Vermiculite: Vermiculite is a hydrated magnesium aluminum silicate that possesses the extraordinary characteristic of expanding from 6 to 20 times its original volume upon being heated. In the United States, it is mined in Montana, Wyoming, Colorado, South Carolina, and North Carolina.

Perlite: A relative newcomer to the lightweight aggregate field, perlite is an acidic lava containing 2 to 5 pct water and is capable of expanding with disruptive violence 6 to 10 times its original size when subjected to rapid heating.

Naturally Occurring Aggregates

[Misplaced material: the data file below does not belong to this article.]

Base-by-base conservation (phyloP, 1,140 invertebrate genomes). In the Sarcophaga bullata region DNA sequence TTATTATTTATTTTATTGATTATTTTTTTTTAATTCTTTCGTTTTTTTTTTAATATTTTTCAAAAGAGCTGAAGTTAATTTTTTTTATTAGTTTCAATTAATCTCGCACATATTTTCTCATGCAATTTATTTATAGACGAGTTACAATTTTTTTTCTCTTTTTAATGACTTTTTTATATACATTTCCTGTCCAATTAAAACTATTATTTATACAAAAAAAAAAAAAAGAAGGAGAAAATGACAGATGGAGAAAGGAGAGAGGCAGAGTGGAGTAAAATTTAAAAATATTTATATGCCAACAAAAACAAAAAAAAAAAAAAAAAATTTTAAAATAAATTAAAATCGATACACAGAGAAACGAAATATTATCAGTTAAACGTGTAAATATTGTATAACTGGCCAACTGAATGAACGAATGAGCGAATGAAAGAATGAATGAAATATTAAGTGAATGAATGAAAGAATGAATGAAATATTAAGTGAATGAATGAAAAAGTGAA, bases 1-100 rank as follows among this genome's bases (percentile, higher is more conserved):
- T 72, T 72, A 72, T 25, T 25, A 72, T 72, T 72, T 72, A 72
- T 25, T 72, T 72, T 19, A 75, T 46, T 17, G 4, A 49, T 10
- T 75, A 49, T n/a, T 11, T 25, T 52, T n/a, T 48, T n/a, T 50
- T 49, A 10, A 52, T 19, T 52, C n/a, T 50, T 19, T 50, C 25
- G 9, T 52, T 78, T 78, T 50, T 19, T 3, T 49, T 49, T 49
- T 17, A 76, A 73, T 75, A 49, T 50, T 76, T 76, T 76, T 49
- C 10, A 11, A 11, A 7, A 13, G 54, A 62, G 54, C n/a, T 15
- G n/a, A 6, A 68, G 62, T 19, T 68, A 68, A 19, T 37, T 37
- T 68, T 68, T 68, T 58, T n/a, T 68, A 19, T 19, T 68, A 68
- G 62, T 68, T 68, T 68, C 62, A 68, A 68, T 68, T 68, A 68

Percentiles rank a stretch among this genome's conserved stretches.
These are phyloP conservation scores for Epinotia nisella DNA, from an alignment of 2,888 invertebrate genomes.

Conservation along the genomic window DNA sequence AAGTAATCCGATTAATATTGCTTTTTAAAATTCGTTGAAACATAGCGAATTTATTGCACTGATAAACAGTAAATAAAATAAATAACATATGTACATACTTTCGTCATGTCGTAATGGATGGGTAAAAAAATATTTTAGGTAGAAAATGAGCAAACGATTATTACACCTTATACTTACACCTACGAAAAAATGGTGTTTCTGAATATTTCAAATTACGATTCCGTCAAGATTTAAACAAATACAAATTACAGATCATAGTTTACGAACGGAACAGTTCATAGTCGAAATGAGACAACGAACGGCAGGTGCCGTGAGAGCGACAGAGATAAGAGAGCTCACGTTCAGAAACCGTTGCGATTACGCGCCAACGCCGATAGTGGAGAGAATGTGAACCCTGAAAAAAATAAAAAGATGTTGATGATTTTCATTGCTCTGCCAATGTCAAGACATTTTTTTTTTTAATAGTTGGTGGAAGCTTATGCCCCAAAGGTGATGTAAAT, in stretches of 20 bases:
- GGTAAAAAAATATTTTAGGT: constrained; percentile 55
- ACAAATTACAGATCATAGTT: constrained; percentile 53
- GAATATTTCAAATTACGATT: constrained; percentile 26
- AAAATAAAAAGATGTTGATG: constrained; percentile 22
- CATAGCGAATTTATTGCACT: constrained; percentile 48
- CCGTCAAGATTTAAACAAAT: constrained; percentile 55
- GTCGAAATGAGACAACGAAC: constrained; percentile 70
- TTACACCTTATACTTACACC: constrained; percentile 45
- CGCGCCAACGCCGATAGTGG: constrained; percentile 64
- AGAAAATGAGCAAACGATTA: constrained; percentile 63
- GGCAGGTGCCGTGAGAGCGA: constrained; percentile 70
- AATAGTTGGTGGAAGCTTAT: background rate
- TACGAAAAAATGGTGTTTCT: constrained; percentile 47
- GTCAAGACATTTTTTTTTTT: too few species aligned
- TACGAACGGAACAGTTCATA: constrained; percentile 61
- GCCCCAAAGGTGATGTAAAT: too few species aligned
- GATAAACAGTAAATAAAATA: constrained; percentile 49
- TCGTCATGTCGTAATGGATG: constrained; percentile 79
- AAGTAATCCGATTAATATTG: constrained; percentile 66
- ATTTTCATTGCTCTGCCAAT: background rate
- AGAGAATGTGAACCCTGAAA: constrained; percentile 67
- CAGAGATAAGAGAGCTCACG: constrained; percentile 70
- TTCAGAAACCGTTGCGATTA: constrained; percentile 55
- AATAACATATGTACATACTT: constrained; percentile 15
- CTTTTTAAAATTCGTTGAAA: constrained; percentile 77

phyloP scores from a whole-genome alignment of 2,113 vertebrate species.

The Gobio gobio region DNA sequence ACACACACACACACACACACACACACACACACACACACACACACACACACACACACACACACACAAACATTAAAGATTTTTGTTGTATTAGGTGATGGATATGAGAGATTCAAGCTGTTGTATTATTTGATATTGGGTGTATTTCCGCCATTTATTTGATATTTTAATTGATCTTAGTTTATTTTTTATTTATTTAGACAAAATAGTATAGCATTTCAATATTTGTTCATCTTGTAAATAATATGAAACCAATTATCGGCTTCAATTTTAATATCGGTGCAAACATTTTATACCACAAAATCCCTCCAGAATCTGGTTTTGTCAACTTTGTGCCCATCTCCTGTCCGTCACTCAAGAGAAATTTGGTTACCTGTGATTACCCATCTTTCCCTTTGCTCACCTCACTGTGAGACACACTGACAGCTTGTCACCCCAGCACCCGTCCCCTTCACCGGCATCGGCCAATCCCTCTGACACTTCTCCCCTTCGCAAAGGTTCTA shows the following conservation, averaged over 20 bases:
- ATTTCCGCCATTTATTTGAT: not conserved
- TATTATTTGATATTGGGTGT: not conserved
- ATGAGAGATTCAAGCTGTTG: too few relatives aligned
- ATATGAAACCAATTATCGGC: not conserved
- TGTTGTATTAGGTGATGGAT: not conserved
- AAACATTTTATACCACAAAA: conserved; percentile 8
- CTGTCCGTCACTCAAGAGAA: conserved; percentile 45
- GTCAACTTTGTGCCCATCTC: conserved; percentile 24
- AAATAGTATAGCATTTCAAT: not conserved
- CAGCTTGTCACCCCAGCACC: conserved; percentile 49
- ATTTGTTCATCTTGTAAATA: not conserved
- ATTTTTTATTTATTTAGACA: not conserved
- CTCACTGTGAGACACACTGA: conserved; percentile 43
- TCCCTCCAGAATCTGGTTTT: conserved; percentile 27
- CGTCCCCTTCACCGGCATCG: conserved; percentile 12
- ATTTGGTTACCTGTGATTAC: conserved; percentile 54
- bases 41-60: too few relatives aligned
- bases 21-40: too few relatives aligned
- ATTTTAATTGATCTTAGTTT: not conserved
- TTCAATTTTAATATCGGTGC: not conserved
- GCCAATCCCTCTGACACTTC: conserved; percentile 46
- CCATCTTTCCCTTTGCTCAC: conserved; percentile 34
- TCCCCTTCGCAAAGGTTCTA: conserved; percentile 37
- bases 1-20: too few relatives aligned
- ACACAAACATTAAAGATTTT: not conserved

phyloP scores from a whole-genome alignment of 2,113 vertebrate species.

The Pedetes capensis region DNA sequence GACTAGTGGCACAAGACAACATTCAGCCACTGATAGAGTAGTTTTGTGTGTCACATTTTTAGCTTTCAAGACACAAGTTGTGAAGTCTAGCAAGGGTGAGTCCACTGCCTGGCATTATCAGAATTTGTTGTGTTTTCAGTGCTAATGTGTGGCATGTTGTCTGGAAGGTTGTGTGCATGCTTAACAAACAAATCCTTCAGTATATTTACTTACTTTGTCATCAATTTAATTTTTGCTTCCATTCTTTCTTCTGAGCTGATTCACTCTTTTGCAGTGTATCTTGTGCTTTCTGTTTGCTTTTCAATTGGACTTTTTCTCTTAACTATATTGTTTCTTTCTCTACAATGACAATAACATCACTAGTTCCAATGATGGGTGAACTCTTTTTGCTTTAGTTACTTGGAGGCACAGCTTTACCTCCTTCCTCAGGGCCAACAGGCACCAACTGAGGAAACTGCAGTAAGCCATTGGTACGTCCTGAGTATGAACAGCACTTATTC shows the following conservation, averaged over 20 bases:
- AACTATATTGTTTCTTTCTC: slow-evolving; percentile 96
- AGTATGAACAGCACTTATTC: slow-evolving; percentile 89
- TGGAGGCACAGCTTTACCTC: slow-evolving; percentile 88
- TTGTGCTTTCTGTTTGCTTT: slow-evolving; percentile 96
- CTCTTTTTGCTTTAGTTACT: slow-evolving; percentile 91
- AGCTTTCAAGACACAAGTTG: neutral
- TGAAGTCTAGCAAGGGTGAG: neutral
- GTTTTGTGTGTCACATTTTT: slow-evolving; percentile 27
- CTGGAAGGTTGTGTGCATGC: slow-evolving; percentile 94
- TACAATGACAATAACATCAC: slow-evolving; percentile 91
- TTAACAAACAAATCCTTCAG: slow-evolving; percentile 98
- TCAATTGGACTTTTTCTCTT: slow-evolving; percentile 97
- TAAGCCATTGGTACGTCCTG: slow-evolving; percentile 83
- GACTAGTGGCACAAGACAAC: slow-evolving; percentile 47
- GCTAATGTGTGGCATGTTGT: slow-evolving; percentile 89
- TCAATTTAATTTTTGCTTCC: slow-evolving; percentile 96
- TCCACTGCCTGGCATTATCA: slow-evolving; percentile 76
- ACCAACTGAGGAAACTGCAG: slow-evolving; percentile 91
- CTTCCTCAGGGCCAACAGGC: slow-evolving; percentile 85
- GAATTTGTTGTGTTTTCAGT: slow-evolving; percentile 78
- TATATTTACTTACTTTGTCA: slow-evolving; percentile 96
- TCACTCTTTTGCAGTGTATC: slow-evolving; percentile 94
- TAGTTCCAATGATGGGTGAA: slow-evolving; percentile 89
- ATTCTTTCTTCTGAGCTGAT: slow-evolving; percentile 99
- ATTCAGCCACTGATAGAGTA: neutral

These include pumice, pumicite, volcanic ash, scoria, and diatomite. Pumice, the most widely used of these materials at present, is of volcanic origin and occurs only in the western regions of the United States. Considerable activity has taken place during the last three years, both in the development of new deposits and the study of techniques of mixing pumice concrete.6’7 Pumice is mined in California, New Mexico, Oregon, Utah, Idaho, and Washington. Some of the more progressive producers have set up screening as well as crushing equipment, so that the product can be shipped separately in two or more sizes. The consumer is thereby able to choose the proper ratio of coarse to fine aggregate for each batch of concrete. Ungraded crusher-run pumice has the disadvantage of tending to segregate during shipment so that there is a danger of successive batches of concrete being nonuniform.lightweight aggregates slag foaming pit